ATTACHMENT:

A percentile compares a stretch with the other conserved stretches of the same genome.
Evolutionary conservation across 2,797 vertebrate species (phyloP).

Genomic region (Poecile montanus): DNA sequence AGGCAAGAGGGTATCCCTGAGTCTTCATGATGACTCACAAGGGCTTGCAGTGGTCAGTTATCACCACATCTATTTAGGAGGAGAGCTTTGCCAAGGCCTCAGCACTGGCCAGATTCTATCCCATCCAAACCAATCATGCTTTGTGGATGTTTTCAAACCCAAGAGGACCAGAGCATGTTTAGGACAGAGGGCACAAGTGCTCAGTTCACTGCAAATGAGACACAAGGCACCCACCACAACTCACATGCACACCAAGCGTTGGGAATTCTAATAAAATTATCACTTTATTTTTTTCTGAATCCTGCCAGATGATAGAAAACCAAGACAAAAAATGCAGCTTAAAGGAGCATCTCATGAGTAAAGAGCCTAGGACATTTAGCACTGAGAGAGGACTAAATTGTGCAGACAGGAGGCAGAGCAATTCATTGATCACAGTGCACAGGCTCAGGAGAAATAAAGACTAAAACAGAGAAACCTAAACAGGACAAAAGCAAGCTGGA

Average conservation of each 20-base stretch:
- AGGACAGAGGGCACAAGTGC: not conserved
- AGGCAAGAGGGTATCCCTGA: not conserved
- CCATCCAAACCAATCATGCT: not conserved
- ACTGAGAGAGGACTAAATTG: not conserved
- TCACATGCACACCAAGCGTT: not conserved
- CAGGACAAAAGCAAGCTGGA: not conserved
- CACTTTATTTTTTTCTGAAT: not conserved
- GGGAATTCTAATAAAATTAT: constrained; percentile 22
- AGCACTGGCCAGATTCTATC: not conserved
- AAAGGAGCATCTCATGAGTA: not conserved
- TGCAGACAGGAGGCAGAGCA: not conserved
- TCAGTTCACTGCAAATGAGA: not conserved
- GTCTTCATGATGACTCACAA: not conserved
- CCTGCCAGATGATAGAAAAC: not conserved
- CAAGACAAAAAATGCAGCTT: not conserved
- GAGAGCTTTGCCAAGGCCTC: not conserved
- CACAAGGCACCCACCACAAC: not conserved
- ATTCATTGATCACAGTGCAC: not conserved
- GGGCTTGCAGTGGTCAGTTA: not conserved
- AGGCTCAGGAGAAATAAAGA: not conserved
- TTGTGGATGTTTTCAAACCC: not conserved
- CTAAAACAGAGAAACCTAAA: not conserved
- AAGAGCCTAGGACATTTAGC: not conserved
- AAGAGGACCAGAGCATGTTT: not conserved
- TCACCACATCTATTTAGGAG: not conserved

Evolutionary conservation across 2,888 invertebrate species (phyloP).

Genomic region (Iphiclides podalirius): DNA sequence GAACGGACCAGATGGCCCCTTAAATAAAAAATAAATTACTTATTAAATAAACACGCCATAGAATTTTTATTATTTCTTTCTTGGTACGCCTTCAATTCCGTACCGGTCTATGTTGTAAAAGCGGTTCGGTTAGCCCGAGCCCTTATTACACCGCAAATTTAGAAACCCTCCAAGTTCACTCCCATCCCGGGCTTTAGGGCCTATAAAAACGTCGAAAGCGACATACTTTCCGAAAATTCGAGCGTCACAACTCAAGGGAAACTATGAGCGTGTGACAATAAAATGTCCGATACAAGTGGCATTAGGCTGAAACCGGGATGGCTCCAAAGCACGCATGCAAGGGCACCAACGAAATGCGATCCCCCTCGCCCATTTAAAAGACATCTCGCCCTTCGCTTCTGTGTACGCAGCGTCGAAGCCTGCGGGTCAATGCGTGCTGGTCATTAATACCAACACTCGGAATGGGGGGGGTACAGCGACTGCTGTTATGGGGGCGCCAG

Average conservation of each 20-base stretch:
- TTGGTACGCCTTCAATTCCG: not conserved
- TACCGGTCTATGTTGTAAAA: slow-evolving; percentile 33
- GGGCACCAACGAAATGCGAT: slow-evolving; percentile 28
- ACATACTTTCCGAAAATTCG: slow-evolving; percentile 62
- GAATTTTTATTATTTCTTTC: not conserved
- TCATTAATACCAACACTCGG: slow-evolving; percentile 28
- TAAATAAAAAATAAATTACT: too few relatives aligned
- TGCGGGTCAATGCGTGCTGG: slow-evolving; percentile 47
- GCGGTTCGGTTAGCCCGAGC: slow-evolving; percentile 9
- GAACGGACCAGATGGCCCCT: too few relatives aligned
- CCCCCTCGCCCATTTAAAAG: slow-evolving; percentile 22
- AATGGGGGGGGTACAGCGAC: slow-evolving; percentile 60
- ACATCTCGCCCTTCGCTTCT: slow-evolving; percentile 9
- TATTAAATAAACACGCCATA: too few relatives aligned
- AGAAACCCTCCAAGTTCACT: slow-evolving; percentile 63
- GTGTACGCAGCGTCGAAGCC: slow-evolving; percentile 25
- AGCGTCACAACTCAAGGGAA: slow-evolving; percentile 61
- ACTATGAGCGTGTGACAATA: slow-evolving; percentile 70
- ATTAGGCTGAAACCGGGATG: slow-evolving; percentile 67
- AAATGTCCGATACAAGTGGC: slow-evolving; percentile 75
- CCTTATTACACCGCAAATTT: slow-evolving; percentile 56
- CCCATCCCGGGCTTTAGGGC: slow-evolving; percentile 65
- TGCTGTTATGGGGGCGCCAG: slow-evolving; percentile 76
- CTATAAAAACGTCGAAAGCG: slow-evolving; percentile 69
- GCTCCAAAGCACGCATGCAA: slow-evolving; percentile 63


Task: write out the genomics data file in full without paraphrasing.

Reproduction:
A percentile compares a stretch with the other conserved stretches of the same genome.
Evolutionary conservation across 2,797 vertebrate species (phyloP).

Genomic region (Poecile montanus): DNA sequence AGGCAAGAGGGTATCCCTGAGTCTTCATGATGACTCACAAGGGCTTGCAGTGGTCAGTTATCACCACATCTATTTAGGAGGAGAGCTTTGCCAAGGCCTCAGCACTGGCCAGATTCTATCCCATCCAAACCAATCATGCTTTGTGGATGTTTTCAAACCCAAGAGGACCAGAGCATGTTTAGGACAGAGGGCACAAGTGCTCAGTTCACTGCAAATGAGACACAAGGCACCCACCACAACTCACATGCACACCAAGCGTTGGGAATTCTAATAAAATTATCACTTTATTTTTTTCTGAATCCTGCCAGATGATAGAAAACCAAGACAAAAAATGCAGCTTAAAGGAGCATCTCATGAGTAAAGAGCCTAGGACATTTAGCACTGAGAGAGGACTAAATTGTGCAGACAGGAGGCAGAGCAATTCATTGATCACAGTGCACAGGCTCAGGAGAAATAAAGACTAAAACAGAGAAACCTAAACAGGACAAAAGCAAGCTGGA

Average conservation of each 20-base stretch:
- AGGACAGAGGGCACAAGTGC: not conserved
- AGGCAAGAGGGTATCCCTGA: not conserved
- CCATCCAAACCAATCATGCT: not conserved
- ACTGAGAGAGGACTAAATTG: not conserved
- TCACATGCACACCAAGCGTT: not conserved
- CAGGACAAAAGCAAGCTGGA: not conserved
- CACTTTATTTTTTTCTGAAT: not conserved
- GGGAATTCTAATAAAATTAT: constrained; percentile 22
- AGCACTGGCCAGATTCTATC: not conserved
- AAAGGAGCATCTCATGAGTA: not conserved
- TGCAGACAGGAGGCAGAGCA: not conserved
- TCAGTTCACTGCAAATGAGA: not conserved
- GTCTTCATGATGACTCACAA: not conserved
- CCTGCCAGATGATAGAAAAC: not conserved
- CAAGACAAAAAATGCAGCTT: not conserved
- GAGAGCTTTGCCAAGGCCTC: not conserved
- CACAAGGCACCCACCACAAC: not conserved
- ATTCATTGATCACAGTGCAC: not conserved
- GGGCTTGCAGTGGTCAGTTA: not conserved
- AGGCTCAGGAGAAATAAAGA: not conserved
- TTGTGGATGTTTTCAAACCC: not conserved
- CTAAAACAGAGAAACCTAAA: not conserved
- AAGAGCCTAGGACATTTAGC: not conserved
- AAGAGGACCAGAGCATGTTT: not conserved
- TCACCACATCTATTTAGGAG: not conserved

Evolutionary conservation across 2,888 invertebrate species (phyloP).

Genomic region (Iphiclides podalirius): DNA sequence GAACGGACCAGATGGCCCCTTAAATAAAAAATAAATTACTTATTAAATAAACACGCCATAGAATTTTTATTATTTCTTTCTTGGTACGCCTTCAATTCCGTACCGGTCTATGTTGTAAAAGCGGTTCGGTTAGCCCGAGCCCTTATTACACCGCAAATTTAGAAACCCTCCAAGTTCACTCCCATCCCGGGCTTTAGGGCCTATAAAAACGTCGAAAGCGACATACTTTCCGAAAATTCGAGCGTCACAACTCAAGGGAAACTATGAGCGTGTGACAATAAAATGTCCGATACAAGTGGCATTAGGCTGAAACCGGGATGGCTCCAAAGCACGCATGCAAGGGCACCAACGAAATGCGATCCCCCTCGCCCATTTAAAAGACATCTCGCCCTTCGCTTCTGTGTACGCAGCGTCGAAGCCTGCGGGTCAATGCGTGCTGGTCATTAATACCAACACTCGGAATGGGGGGGGTACAGCGACTGCTGTTATGGGGGCGCCAG

Average conservation of each 20-base stretch:
- TTGGTACGCCTTCAATTCCG: not conserved
- TACCGGTCTATGTTGTAAAA: slow-evolving; percentile 33
- GGGCACCAACGAAATGCGAT: slow-evolving; percentile 28
- ACATACTTTCCGAAAATTCG: slow-evolving; percentile 62
- GAATTTTTATTATTTCTTTC: not conserved
- TCATTAATACCAACACTCGG: slow-evolving; percentile 28
- TAAATAAAAAATAAATTACT: too few relatives aligned
- TGCGGGTCAATGCGTGCTGG: slow-evolving; percentile 47
- GCGGTTCGGTTAGCCCGAGC: slow-evolving; percentile 9
- GAACGGACCAGATGGCCCCT: too few relatives aligned
- CCCCCTCGCCCATTTAAAAG: slow-evolving; percentile 22
- AATGGGGGGGGTACAGCGAC: slow-evolving; percentile 60
- ACATCTCGCCCTTCGCTTCT: slow-evolving; percentile 9
- TATTAAATAAACACGCCATA: too few relatives aligned
- AGAAACCCTCCAAGTTCACT: slow-evolving; percentile 63
- GTGTACGCAGCGTCGAAGCC: slow-evolving; percentile 25
- AGCGTCACAACTCAAGGGAA: slow-evolving; percentile 61
- ACTATGAGCGTGTGACAATA: slow-evolving; percentile 70
- ATTAGGCTGAAACCGGGATG: slow-evolving; percentile 67
- AAATGTCCGATACAAGTGGC: slow-evolving; percentile 75
- CCTTATTACACCGCAAATTT: slow-evolving; percentile 56
- CCCATCCCGGGCTTTAGGGC: slow-evolving; percentile 65
- TGCTGTTATGGGGGCGCCAG: slow-evolving; percentile 76
- CTATAAAAACGTCGAAAGCG: slow-evolving; percentile 69
- GCTCCAAAGCACGCATGCAA: slow-evolving; percentile 63